12 Interminable Days of Xmas: Hear the Longest, Trippiest Holiday Carol

“The Twelve Days of Christ­mas” is, of course, already long and repet­i­tive, such that when in recent years I’ve sung even the first few notes of it at “Ave Maria” speed, I’ve been greet­ed with sat­is­fy­ing moans of agony. This year I decid­ed that the thing must be put to tape, with each verse slow­er than the last. The whole thing now runs to around 75 min­utes.

To  make this pleas­ing­ly bear­able, even if an exer­cise in Zen-like patience, I crowd-sourced the back­ing arrange­ments for the vers­es among musi­cian-fans of The Par­tial­ly Exam­ined Life pod­cast, plus a few spe­cial guests, includ­ing Camper van Beethoven’s Jonathan Segel (who arranged and per­formed verse 11 and plays solos on gui­tar, lap steel, and vio­lin in the verse 12 group jam) and New York come­di­an Adam Sank (who adds a naughty mono­logue to verse 12).

Here’s a quick guide to help you keep your bear­ings dur­ing this strange trip:

-Vers­es 1 and 2 are my effort, to estab­lish the con­cept for the album: ignore the melody to set any beat at any tem­po you want and throw down a bunch of tracks with­out sec­ond-guess­ing your­self or redo­ing any­thing.

-Verse 3 is Swedish prog-key­boardis­t/­gui­tarist Daniel Gustafs­son, sport­ing a baroque ensem­ble.

-Verse 4 is Jason Dur­so and Shan­non Far­rell pro­vid­ing some staid beau­ty while a nar­ra­tor spouts some epi­grams about our expe­ri­ence of time.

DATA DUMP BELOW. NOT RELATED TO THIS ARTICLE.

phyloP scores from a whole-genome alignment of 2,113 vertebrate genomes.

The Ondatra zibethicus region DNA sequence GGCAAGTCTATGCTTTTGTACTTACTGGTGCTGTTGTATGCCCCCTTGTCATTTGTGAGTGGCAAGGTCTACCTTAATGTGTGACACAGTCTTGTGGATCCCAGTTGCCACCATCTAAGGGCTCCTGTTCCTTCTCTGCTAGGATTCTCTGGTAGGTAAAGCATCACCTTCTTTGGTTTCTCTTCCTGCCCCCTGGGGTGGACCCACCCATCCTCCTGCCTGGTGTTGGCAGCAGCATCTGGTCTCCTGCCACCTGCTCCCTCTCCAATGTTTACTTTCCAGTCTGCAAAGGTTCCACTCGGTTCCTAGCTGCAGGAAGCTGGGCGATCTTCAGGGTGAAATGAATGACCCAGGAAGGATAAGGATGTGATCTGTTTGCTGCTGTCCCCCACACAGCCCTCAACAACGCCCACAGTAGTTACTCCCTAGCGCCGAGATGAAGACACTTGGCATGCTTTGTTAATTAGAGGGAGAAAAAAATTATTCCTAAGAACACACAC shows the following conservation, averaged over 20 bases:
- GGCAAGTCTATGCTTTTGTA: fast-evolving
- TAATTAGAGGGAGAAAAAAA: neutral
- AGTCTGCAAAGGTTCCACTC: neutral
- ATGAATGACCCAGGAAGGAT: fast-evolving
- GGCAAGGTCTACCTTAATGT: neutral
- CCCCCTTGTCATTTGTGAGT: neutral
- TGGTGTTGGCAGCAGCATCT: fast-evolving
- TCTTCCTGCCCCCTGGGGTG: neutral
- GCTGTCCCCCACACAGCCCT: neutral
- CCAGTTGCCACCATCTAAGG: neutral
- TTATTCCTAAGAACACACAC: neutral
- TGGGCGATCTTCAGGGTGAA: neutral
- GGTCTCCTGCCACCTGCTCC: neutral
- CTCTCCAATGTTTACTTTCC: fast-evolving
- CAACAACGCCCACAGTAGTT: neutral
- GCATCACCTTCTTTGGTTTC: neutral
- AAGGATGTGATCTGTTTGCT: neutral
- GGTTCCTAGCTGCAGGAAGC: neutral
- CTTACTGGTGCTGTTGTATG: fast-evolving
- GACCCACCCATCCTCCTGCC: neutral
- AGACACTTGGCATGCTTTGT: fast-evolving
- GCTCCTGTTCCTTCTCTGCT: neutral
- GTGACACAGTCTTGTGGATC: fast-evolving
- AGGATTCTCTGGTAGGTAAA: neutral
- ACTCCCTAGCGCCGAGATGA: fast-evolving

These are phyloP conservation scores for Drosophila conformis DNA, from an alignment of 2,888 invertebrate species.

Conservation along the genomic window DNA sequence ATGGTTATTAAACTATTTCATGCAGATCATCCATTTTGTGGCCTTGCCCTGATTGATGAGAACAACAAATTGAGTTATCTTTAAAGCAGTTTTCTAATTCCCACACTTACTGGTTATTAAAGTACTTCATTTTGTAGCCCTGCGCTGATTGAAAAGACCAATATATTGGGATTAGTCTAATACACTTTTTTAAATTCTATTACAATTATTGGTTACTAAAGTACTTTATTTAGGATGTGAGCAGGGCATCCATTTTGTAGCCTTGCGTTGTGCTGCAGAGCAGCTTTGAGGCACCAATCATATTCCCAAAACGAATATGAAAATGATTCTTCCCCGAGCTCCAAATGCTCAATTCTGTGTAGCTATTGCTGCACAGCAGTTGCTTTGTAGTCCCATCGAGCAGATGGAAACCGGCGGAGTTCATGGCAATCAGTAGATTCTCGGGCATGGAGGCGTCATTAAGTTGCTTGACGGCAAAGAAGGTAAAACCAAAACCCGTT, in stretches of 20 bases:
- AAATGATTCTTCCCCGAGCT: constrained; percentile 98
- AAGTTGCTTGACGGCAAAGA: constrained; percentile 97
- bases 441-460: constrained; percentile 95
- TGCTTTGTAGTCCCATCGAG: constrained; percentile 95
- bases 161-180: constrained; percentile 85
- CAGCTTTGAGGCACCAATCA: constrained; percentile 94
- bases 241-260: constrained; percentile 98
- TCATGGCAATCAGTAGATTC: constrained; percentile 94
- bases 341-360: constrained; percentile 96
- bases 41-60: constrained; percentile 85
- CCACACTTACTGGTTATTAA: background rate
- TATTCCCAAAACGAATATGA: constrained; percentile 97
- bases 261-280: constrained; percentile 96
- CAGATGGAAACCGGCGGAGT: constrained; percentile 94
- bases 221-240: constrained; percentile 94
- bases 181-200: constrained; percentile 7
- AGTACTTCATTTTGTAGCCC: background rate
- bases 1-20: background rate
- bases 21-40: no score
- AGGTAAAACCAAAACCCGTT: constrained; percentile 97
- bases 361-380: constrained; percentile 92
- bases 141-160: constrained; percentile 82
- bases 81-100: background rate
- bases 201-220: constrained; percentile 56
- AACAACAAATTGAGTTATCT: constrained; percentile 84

-Verse 5 is a dis­co mon­stros­i­ty by a being who wants to be known only as Wil­son.

-Vers­es 6 and 7 are elec­tron­ic, tex­tured pieces by Maxx Bartko and Bel­gian musi­cian Timo Car­li­er respec­tive­ly. Come­di­an Alex Fos­sel­la (@afossella) pro­vides some brief nar­ra­tion in the vein of True Detec­tive.

-Verse 8 is a col­lage of atmos­pher­ic sounds and acoustic instru­ments by Kenn Busch and Jen­ny Green, while Verse 9 turns into a tune­ful acoustic folk song fea­tur­ing UK singer Al Bak­er.

-On return­ing in verse 10, Daniel Gustafs­son estab­lish­es a death-met­al pur­ga­to­ry, which morphs in Jonathan Segel’s verse 11 into an end­less night­mare land­scape.

-Verse 12 is over 25 min­utes alone, with a jazz fusion vibe a la Miles Davis’s Bitch­es Brew and con­tri­bu­tions from Kylae Jor­dan (sax), Rei Tangko (piano), Gustafs­son, Segel, Wil­son, Car­li­er, Greg Thorn­burg, and Sank, over my bass and drums.

An ear­ly com­menter on the Par­tial­ly Exam­ined Life site where the “song” was post­ed (as an exem­plar in sup­port of a dis­cus­sion on Edmund Burke’s ideas about aese­thet­ic judg­ments of the sub­lime), said that it’s “kind of what I would expect a Pink Floyd Christ­mas album to sound like.”

Can you live through the 12 days? What will your mind look like on the oth­er side?

A free, audio-only mp3 ver­sion of the song can be found here.

Mark Lin­sen­may­er is a musi­cian who releas­es his work free to the pub­lic. He also hosts the Par­tial­ly Exam­ined Life phi­los­o­phy pod­cast and blog, which you can access via iTunes or the PEL web site.

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